Working in landscaping, it's easy to forget exactly how big of a purchase your services are. Most customers will only contract the services of a landscaper once or twice in their lives, if at all; as such, the decision-making process is serious business, and anything you can do to aid and encourage that is just good business . . . even if every client you've seen today has been trying to choose between the same two colours of slate for their project. This is why only keeping a catalogue of options for your clients is missing a trick.
While you may feel that showing your potential clients a catalogue full of potential options is sufficient to get their inspiration flowing, that may not be the case. Colours look different in photographs than they do in real life; textures cannot be fully appreciated until the customer has a tile or stone right in front of them. Equally, you need to bear in mind that many customers will be shopping around. Your business is likely neither the first nor last each customer approaches. As such, they may have seen these catalogues already. Let your point of difference be that they can actually see and touch the products they're debating on. It will absolutely help them to make decisions.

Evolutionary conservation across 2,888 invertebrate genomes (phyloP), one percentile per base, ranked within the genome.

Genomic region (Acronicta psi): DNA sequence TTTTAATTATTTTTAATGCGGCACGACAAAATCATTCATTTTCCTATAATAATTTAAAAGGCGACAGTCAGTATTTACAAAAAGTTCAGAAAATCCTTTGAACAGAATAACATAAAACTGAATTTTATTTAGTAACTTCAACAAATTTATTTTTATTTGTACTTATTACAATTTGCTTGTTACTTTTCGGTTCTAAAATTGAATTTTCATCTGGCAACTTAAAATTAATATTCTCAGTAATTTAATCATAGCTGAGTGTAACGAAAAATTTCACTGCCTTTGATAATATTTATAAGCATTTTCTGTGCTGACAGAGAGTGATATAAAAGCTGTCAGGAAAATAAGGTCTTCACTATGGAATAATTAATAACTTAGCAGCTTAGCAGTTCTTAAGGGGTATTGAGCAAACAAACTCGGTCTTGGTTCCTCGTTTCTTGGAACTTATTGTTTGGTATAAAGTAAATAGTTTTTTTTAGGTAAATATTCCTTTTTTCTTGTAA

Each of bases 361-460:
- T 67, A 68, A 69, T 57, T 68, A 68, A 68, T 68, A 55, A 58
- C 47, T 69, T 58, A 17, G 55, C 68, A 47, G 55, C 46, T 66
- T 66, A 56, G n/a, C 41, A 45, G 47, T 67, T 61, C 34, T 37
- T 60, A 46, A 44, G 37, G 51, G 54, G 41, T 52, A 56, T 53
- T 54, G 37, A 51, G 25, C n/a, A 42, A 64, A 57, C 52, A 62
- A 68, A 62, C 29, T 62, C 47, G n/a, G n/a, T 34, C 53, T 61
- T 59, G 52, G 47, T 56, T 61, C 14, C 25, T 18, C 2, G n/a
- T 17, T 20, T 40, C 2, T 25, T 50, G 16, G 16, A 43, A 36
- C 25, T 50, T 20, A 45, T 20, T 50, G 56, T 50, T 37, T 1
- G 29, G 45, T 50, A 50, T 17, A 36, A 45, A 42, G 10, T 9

Of course, there's absolutely no way you can keep a full stock of options available to touch first-hand—not unless you're working out of a full-scale warehouse! As such, you'll need to be smart about how you keep these samples. It may be wise to build up your collection over time, keeping off-cuts and scraps from previous jobs to display. Samples don't have to be full-size stones or tiles to give customers the right idea, after all. Doing it this way will also save on costs, as you won't be ordering the product in just to show it off. However, your suppliers may be ahead of the game here. It's well worth contacting them to see if they offer any sample boards. These are much easier to store and make it easy for your clients to compare options from the same range.
Some customers may wish to take your samples away to check the colours in the actual space they'll be placed in. You should always allow this. Sure, you may lose a sample or two, but if that's the cost of securing business, then it'll be the cheapest marketing you've ever bought.
While stones, tiles and suchlike only form a very small part of what you do as a landscaper, it's a key part of the design and decision-making process for your customers, and may in fact be the only part of the project they're truly involved in. As such, putting a lot of effort into this aspect and really supporting your customers in their selections will pay dividends in the end.
For more information, visit a website such as http://www.hayters.com.au/.